How To Pick The Right Franchise

Illustrative story: Hector was interested in buying into a restaurant franchise. Given that he had begun work as a busboy and had moved up the ranks to become a manager of a family owned restaurant, he decided that owning his own restaurant franchise would be the next logical step. Hector settled upon one very well known chain and began to do his research.

But Hector was very surprised to learn that everything was not as rosy as it seemed. He spoke with many current franchisees and discovered that many of them were very unhappy with the franchisor. They felt that the franchisor was hard to work with, didn’t follow through, and seldom listened to their ideas.

So Hector kept looking and was even quite surprised when he began to fall for a much smaller, less famous restaurant franchise. Yet the more he dug in, the better he liked what he found. Both his instincts and homework told him that the smaller guy offered a much better opportunity. And he was right. Within ten years, the small chain had grown exponentially, and Hector was there, almost from the beginning; his advice and expertise were actually welcomed and sought out by the franchisor. Hector eventually owned 12 stores in the chain.

So what is the lesson? When looking to buy a franchise, don’t fall in love, don’t get wowed by a fancy brochure and sales pitch. Instead, do your homework. Be cold-hearted about it. Use your left brain. Be logical. Do your research.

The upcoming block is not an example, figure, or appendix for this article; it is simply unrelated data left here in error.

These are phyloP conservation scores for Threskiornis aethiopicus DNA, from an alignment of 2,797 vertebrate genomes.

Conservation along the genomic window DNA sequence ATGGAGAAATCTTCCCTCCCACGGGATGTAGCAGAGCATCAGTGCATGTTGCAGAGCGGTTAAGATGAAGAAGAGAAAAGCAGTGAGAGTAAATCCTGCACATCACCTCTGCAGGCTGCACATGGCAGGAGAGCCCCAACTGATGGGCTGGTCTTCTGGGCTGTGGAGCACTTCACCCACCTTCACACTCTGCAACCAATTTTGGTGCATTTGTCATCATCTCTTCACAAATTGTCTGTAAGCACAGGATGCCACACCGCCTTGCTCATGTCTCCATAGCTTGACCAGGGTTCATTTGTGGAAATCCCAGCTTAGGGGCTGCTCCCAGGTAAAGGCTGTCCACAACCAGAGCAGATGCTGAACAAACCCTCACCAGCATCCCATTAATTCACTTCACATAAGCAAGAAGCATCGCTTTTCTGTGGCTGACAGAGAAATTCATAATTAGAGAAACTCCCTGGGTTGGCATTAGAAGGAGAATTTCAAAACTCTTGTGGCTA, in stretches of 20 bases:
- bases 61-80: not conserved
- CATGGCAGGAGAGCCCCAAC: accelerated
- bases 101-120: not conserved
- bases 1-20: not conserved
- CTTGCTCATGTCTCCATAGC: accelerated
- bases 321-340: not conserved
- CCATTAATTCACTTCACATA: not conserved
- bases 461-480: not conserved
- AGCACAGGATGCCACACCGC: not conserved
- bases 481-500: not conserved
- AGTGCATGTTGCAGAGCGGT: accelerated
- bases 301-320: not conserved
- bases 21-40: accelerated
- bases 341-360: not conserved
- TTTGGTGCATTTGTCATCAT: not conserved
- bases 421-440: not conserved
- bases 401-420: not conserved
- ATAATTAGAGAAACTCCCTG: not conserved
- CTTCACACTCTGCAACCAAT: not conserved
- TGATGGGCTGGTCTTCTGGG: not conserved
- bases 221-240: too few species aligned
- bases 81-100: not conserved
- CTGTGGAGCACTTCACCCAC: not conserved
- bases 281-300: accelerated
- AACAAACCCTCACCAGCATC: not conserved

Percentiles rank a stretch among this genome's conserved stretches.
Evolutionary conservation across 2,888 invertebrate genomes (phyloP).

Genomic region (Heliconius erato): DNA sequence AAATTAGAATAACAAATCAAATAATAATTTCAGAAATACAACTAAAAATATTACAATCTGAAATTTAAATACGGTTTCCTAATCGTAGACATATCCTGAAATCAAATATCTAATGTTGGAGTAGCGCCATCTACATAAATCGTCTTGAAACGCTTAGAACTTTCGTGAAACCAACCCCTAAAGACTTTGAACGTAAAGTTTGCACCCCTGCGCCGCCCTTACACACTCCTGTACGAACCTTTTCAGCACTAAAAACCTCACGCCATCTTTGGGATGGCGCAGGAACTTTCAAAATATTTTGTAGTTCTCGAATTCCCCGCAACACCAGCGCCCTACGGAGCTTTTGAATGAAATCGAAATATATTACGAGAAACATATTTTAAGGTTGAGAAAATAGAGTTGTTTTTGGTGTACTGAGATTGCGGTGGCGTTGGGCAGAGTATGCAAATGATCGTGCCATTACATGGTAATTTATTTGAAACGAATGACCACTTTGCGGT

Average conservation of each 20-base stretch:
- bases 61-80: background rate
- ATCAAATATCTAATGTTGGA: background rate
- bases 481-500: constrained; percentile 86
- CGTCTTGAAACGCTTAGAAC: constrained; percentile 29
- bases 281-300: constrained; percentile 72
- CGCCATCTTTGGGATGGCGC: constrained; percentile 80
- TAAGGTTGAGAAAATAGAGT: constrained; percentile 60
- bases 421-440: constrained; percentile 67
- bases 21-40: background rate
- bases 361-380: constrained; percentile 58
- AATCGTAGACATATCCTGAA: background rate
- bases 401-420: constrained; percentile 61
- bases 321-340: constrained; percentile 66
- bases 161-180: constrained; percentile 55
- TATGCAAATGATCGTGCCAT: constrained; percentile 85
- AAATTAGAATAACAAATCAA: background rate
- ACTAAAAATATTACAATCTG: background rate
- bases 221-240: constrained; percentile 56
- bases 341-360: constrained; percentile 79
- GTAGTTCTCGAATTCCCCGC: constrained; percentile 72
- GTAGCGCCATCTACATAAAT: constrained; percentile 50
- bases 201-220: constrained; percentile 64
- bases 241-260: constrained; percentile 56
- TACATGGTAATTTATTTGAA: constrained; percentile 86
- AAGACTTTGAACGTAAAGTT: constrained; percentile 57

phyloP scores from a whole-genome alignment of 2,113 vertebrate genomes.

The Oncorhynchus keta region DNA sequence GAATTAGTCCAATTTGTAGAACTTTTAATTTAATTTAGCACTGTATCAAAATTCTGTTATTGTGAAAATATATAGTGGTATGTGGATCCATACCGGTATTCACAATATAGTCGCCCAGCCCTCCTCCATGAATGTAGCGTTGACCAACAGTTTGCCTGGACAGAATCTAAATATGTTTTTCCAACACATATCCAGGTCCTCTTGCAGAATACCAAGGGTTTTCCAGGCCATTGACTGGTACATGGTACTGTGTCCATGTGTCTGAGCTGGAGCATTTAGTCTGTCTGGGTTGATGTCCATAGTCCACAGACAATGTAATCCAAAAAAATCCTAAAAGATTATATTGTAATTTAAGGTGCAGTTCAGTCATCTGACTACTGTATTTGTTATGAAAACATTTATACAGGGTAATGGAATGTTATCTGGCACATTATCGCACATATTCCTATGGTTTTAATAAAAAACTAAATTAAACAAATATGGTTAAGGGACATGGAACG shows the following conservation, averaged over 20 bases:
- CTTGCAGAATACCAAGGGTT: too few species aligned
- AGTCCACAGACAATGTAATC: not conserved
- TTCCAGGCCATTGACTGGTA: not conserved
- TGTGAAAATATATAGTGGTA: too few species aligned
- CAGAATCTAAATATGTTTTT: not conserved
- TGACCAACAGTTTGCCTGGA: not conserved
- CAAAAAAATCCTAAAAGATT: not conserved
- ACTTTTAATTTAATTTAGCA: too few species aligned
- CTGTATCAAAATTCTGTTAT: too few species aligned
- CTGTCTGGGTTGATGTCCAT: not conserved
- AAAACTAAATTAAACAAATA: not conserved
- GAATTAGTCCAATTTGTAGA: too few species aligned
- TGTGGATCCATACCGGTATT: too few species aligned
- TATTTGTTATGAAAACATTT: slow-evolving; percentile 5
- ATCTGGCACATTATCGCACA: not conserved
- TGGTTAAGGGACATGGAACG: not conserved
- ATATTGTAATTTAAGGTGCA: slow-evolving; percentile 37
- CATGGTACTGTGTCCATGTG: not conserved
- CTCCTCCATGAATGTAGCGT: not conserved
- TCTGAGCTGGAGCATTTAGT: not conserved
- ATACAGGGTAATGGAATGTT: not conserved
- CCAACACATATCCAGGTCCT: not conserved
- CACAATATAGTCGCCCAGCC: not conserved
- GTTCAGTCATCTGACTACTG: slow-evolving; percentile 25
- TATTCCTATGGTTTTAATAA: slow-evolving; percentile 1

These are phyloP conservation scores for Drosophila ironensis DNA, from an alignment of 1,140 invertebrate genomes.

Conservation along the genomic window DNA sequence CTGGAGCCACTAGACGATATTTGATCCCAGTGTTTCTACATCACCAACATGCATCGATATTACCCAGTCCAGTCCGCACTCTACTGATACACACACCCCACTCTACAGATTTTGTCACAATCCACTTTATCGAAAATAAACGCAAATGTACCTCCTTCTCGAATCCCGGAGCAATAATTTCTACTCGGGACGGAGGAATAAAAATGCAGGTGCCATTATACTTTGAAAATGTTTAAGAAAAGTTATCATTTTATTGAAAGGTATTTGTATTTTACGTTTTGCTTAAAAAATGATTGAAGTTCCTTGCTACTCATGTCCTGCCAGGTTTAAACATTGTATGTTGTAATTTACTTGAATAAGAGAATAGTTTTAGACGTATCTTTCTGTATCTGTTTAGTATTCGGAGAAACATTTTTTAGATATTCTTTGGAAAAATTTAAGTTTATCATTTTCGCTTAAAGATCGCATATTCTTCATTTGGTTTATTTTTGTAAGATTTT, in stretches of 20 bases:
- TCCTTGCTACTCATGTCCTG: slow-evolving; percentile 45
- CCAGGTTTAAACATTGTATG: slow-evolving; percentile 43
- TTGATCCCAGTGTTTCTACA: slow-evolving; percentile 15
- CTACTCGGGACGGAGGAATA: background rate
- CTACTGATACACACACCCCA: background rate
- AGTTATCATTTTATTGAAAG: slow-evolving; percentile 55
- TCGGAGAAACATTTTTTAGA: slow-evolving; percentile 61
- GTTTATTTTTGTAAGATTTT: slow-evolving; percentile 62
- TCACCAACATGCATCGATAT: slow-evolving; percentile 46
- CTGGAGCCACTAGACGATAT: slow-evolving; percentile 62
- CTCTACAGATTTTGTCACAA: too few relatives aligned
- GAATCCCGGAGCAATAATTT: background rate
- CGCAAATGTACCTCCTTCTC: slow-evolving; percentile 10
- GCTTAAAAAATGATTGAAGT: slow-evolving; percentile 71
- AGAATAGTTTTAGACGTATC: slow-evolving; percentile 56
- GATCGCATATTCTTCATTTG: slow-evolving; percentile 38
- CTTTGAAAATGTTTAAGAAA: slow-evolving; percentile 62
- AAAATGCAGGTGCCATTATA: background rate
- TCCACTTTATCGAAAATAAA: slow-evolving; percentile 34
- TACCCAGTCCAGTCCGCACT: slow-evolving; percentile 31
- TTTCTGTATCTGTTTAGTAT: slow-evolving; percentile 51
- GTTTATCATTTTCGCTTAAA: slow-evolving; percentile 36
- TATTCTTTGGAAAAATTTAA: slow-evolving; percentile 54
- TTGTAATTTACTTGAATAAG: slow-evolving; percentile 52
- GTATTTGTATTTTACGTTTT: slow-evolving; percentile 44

Here’s how: With so many franchise systems to choose from, the options can be dizzying. So it is best to start with a global perspective. In the universe of franchising, which industries seem to match your interests? Narrow the choices down to the area you are most interested in, and then analyze your geographic location to see if there is a market for that type of business.

Once you have decided which industry interests you most, and seems to have growth potential in your area, contact all the franchise companies in that field and ask them for information. Any reputable company will be happy to send you information at no cost.

Next, check out your local franchise trade show. They are a terrific way to gather a lot of preliminary information and survey the field in a short period of time (remembering that the companies exhibiting at the show are by no means all of the franchise opportunities available.)

Second, when you do go, you should take full advantage of the information available. Pass by the sellers who are out of your price range or do not meet your personal goals. Have a short list of questions ready for the others

  • What is the total investment required?
  • What is a franchisee’s typical day like?
  • Is financing available?
  • What kind of support can you expect to get?
  • What is their advertising plan?

Finally, the most important thing you can do is talk to current and former franchisees. That is what saved Hector’s fanny. The other franchisees will give you the skinny. They will tell you what it is like to work with this franchisor, how much money you can really expect to make, and what to be on the lookout for.

Narrow your choices down to two or three franchisors, and then get ready to choose the best one.

Steve Strauss

Steve Strauss is the senior small business columnist at USA TODAY, the Editor-in-Chief here at Small Business Connection, a speaker and spokesperson. He can be reached at

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